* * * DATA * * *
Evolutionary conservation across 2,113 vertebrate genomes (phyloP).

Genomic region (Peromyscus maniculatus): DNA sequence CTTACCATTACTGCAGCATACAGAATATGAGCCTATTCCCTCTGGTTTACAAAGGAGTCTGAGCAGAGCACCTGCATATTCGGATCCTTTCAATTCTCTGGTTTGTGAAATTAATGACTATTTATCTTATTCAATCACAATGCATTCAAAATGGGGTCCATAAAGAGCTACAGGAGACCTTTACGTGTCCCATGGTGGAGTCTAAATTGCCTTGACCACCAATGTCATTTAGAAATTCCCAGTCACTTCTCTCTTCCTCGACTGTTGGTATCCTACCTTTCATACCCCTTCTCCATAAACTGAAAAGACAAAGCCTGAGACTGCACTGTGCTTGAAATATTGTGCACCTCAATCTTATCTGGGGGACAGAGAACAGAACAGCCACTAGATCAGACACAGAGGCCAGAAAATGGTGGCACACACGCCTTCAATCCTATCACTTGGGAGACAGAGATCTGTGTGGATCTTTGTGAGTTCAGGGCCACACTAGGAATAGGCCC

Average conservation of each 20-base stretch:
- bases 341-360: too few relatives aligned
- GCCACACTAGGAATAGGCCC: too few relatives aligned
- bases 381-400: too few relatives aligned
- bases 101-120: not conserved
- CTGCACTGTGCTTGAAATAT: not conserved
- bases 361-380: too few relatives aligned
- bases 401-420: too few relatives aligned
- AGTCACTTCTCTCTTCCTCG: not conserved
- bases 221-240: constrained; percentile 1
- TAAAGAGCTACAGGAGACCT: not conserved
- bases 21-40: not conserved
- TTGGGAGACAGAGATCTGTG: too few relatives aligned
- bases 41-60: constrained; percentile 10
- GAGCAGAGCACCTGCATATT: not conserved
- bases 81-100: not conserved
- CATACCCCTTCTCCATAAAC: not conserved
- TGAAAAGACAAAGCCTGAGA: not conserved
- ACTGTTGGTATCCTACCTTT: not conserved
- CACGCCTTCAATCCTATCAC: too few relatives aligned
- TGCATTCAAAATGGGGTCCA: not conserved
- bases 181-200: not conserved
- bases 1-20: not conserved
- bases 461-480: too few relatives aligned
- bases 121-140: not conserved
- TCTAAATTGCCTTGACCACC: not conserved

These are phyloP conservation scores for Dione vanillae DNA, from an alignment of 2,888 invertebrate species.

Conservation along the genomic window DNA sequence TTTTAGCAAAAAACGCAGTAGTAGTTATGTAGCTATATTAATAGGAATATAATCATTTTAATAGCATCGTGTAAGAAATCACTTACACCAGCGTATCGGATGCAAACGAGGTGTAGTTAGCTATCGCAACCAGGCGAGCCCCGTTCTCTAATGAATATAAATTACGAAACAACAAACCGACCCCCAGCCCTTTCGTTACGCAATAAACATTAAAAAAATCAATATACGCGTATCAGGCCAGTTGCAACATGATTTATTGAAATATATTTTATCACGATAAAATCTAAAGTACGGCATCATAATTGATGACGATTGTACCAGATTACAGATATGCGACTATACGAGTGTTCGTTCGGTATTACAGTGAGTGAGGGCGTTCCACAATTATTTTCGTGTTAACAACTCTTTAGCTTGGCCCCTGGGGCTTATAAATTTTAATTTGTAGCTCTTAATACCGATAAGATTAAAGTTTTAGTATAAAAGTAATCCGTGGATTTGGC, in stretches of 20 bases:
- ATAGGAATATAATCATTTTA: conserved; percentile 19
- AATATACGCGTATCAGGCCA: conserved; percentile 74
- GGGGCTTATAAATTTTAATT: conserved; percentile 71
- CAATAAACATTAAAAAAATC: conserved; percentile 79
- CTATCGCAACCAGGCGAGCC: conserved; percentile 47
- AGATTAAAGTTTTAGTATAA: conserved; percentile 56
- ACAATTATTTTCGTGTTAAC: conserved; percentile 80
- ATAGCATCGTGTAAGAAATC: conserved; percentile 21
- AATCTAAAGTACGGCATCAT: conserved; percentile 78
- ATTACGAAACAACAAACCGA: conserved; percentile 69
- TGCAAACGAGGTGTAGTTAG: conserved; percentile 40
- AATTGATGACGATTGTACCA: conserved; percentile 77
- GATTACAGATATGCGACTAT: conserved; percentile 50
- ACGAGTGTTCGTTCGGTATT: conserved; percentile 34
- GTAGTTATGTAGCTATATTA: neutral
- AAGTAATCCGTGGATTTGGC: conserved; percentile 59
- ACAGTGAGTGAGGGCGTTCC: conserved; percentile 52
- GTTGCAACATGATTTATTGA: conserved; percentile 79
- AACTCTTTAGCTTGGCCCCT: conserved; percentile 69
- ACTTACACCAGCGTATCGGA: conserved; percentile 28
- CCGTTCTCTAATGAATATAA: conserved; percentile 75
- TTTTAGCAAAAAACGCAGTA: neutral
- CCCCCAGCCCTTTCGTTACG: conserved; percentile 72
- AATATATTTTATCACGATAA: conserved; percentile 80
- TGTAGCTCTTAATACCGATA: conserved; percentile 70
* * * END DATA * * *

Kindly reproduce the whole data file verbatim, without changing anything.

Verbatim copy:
Evolutionary conservation across 2,113 vertebrate genomes (phyloP).

Genomic region (Peromyscus maniculatus): DNA sequence CTTACCATTACTGCAGCATACAGAATATGAGCCTATTCCCTCTGGTTTACAAAGGAGTCTGAGCAGAGCACCTGCATATTCGGATCCTTTCAATTCTCTGGTTTGTGAAATTAATGACTATTTATCTTATTCAATCACAATGCATTCAAAATGGGGTCCATAAAGAGCTACAGGAGACCTTTACGTGTCCCATGGTGGAGTCTAAATTGCCTTGACCACCAATGTCATTTAGAAATTCCCAGTCACTTCTCTCTTCCTCGACTGTTGGTATCCTACCTTTCATACCCCTTCTCCATAAACTGAAAAGACAAAGCCTGAGACTGCACTGTGCTTGAAATATTGTGCACCTCAATCTTATCTGGGGGACAGAGAACAGAACAGCCACTAGATCAGACACAGAGGCCAGAAAATGGTGGCACACACGCCTTCAATCCTATCACTTGGGAGACAGAGATCTGTGTGGATCTTTGTGAGTTCAGGGCCACACTAGGAATAGGCCC

Average conservation of each 20-base stretch:
- bases 341-360: too few relatives aligned
- GCCACACTAGGAATAGGCCC: too few relatives aligned
- bases 381-400: too few relatives aligned
- bases 101-120: not conserved
- CTGCACTGTGCTTGAAATAT: not conserved
- bases 361-380: too few relatives aligned
- bases 401-420: too few relatives aligned
- AGTCACTTCTCTCTTCCTCG: not conserved
- bases 221-240: constrained; percentile 1
- TAAAGAGCTACAGGAGACCT: not conserved
- bases 21-40: not conserved
- TTGGGAGACAGAGATCTGTG: too few relatives aligned
- bases 41-60: constrained; percentile 10
- GAGCAGAGCACCTGCATATT: not conserved
- bases 81-100: not conserved
- CATACCCCTTCTCCATAAAC: not conserved
- TGAAAAGACAAAGCCTGAGA: not conserved
- ACTGTTGGTATCCTACCTTT: not conserved
- CACGCCTTCAATCCTATCAC: too few relatives aligned
- TGCATTCAAAATGGGGTCCA: not conserved
- bases 181-200: not conserved
- bases 1-20: not conserved
- bases 461-480: too few relatives aligned
- bases 121-140: not conserved
- TCTAAATTGCCTTGACCACC: not conserved

These are phyloP conservation scores for Dione vanillae DNA, from an alignment of 2,888 invertebrate species.

Conservation along the genomic window DNA sequence TTTTAGCAAAAAACGCAGTAGTAGTTATGTAGCTATATTAATAGGAATATAATCATTTTAATAGCATCGTGTAAGAAATCACTTACACCAGCGTATCGGATGCAAACGAGGTGTAGTTAGCTATCGCAACCAGGCGAGCCCCGTTCTCTAATGAATATAAATTACGAAACAACAAACCGACCCCCAGCCCTTTCGTTACGCAATAAACATTAAAAAAATCAATATACGCGTATCAGGCCAGTTGCAACATGATTTATTGAAATATATTTTATCACGATAAAATCTAAAGTACGGCATCATAATTGATGACGATTGTACCAGATTACAGATATGCGACTATACGAGTGTTCGTTCGGTATTACAGTGAGTGAGGGCGTTCCACAATTATTTTCGTGTTAACAACTCTTTAGCTTGGCCCCTGGGGCTTATAAATTTTAATTTGTAGCTCTTAATACCGATAAGATTAAAGTTTTAGTATAAAAGTAATCCGTGGATTTGGC, in stretches of 20 bases:
- ATAGGAATATAATCATTTTA: conserved; percentile 19
- AATATACGCGTATCAGGCCA: conserved; percentile 74
- GGGGCTTATAAATTTTAATT: conserved; percentile 71
- CAATAAACATTAAAAAAATC: conserved; percentile 79
- CTATCGCAACCAGGCGAGCC: conserved; percentile 47
- AGATTAAAGTTTTAGTATAA: conserved; percentile 56
- ACAATTATTTTCGTGTTAAC: conserved; percentile 80
- ATAGCATCGTGTAAGAAATC: conserved; percentile 21
- AATCTAAAGTACGGCATCAT: conserved; percentile 78
- ATTACGAAACAACAAACCGA: conserved; percentile 69
- TGCAAACGAGGTGTAGTTAG: conserved; percentile 40
- AATTGATGACGATTGTACCA: conserved; percentile 77
- GATTACAGATATGCGACTAT: conserved; percentile 50
- ACGAGTGTTCGTTCGGTATT: conserved; percentile 34
- GTAGTTATGTAGCTATATTA: neutral
- AAGTAATCCGTGGATTTGGC: conserved; percentile 59
- ACAGTGAGTGAGGGCGTTCC: conserved; percentile 52
- GTTGCAACATGATTTATTGA: conserved; percentile 79
- AACTCTTTAGCTTGGCCCCT: conserved; percentile 69
- ACTTACACCAGCGTATCGGA: conserved; percentile 28
- CCGTTCTCTAATGAATATAA: conserved; percentile 75
- TTTTAGCAAAAAACGCAGTA: neutral
- CCCCCAGCCCTTTCGTTACG: conserved; percentile 72
- AATATATTTTATCACGATAA: conserved; percentile 80
- TGTAGCTCTTAATACCGATA: conserved; percentile 70